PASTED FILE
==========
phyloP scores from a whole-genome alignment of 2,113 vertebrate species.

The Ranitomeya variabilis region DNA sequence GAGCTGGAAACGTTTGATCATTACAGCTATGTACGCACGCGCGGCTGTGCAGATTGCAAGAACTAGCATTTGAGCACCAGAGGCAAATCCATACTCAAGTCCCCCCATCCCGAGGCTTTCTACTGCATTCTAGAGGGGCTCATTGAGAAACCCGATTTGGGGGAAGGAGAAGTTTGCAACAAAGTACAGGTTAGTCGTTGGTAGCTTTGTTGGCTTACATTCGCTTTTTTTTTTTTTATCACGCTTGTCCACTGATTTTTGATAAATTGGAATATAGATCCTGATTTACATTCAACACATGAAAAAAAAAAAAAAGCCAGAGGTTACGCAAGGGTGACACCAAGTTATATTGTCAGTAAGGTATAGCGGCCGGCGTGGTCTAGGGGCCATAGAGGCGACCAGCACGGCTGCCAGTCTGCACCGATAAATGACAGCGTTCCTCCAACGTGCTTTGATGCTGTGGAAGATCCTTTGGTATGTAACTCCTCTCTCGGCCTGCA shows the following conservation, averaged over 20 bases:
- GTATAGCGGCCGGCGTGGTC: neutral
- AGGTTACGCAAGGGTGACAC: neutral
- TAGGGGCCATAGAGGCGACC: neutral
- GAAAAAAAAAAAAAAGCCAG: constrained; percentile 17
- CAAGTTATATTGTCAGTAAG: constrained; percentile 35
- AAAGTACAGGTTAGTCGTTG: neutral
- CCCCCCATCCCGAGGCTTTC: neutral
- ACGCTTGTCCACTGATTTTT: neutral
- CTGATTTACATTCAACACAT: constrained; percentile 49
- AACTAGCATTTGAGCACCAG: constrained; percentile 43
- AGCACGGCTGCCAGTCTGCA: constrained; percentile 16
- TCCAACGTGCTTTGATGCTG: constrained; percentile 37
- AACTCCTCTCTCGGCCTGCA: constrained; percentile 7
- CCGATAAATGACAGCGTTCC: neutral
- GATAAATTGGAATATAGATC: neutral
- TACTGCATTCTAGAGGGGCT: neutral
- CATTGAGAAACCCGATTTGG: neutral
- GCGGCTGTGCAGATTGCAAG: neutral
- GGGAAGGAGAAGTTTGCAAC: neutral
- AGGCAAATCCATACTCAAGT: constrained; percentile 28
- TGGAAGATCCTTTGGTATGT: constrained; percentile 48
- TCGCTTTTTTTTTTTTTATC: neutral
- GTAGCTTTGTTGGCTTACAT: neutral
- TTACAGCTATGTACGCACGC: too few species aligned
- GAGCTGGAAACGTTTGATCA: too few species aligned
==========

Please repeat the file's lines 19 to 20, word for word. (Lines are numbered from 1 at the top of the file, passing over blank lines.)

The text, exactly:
- CATTGAGAAACCCGATTTGG: neutral
- GCGGCTGTGCAGATTGCAAG: neutral